The Obama administration has seized on North Korea’s statements to adopt a more confrontational stance. The message from this week’s summit between President Obama and visiting South Korean President Lee Myung-bak is that six-party talks and the agreement reached in 2007 are all but finished.


Obama declared on Tuesday: “There’s been a pattern in the past where North Korea behaves in a belligerent fashion and, if it waits long enough, is then rewarded with foodstuffs and fuels and concessionary loans and whole range of benefits.” He warned: “The message we’re sending—and when I say ‘we’, not simply the United States and the Republic of Korea but, I think, the international community—is, ‘we are going to break that pattern’.”


A joint statement pointedly referred to the continuing commitment of the US and South Korea to “a robust defence posture ... including the US nuclear umbrella”—an obvious reference to the overwhelming superiority of the American nuclear arsenal. Lee told reporters: “North Koreans, when they look at the firm partnership and alliance that we have between our two countries, they will think twice about taking any measures that they will regret.” Speaking to the Wall Street Journal last week, Lee, who is from the right-wing Grand National Party, ruled out a return to six-party talks, saying Pyongyang had just used them to “buy time” to build nuclear weapons.


Even more revealing were comments by US vice president Joe Biden, who told NBC’s “Meet the Press” on Sunday: “We are going to enforce the UN resolution.... This is a matter of us now keeping the pressure on [North Korea], even if they say it’s an act of war.” In other words, Washington will press ahead with the sanctions even if it means possible military conflict with North Korea. Biden added: “This is a regime that says an awful lot of things.... It is a destabilising force in the region.”


In fact, it is the US that bears the primary responsibility for the present crisis. In 2002, President Bush listed North Korea as part of an “axis of evil”, along Iran and Iraq. In October that year, the Bush administration, using the pretext of an alleged North Korean uranium enrichment program, scrapped the 1994 Agreed Framework signed by the previous Clinton administration. In response, North Korea pulled out of the Nuclear Non-Proliferation Treaty (NPT) and restarted its small nuclear reactor and plutonium reprocessing plant.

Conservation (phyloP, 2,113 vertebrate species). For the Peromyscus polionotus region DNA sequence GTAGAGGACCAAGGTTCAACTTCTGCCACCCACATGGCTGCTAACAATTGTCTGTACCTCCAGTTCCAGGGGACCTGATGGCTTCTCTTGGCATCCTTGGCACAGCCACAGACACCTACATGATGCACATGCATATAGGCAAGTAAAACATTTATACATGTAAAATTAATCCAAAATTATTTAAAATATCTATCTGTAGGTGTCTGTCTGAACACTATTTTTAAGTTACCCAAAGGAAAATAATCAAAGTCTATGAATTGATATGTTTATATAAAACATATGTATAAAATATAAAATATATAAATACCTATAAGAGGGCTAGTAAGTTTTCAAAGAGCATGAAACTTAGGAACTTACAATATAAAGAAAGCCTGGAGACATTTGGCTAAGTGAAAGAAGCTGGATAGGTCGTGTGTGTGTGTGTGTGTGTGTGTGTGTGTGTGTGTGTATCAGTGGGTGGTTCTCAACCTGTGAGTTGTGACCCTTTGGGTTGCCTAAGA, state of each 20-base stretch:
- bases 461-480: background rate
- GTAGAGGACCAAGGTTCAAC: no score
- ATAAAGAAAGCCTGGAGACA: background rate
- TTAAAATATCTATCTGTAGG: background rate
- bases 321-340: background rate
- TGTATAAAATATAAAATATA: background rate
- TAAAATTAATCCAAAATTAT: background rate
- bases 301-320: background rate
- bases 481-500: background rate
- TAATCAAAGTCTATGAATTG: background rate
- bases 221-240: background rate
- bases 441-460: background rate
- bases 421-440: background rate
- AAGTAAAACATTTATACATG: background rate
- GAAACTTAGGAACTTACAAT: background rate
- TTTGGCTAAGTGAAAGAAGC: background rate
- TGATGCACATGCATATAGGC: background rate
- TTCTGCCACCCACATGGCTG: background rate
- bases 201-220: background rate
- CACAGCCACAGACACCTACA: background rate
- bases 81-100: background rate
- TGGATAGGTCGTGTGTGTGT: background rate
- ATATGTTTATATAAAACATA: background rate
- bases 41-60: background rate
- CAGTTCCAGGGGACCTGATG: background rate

Like Bush, Obama has declared he will not “reward” North Korea’s bad behaviour. However, it is precisely the failure of successive US administration to fulfil their side of agreements signed with Pyongyang that has led to this situation. President Bill Clinton failed to begin building two light water power reactions that were part of the Agreed Framework. Bush only grudgingly took North Korea off the US State Department’s list of state sponsors of terrorism, a move that the Obama administration is threatening to reverse. Washington has taken no steps towards granting what is at the top of Pyongyang’s priorities—the normalisation of relations and the lifting of the US economic blockade maintained since the end of the Korean War in 1953.


The Obama administration’s stance puts a great deal of pressure on China to haul its ally, North Korea, into line. Beijing is undoubtedly frustrated at the breakdown of the six-party talks in which it invested a significant amount of its prestige. China also has the means to bring the impoverished state to its knees economically as North Korea relies on China for much of its energy, food and basic consumer goods. However, by shutting off these goods, Beijing could well precipitate a political crisis in North Korea that could open the door for a pro-US state on its border and have a destabilising impact inside China itself.


What appears more likely is a sharp escalation of tensions in North East Asia, which always carries the danger of miscalculation by the major powers, leading to open conflict.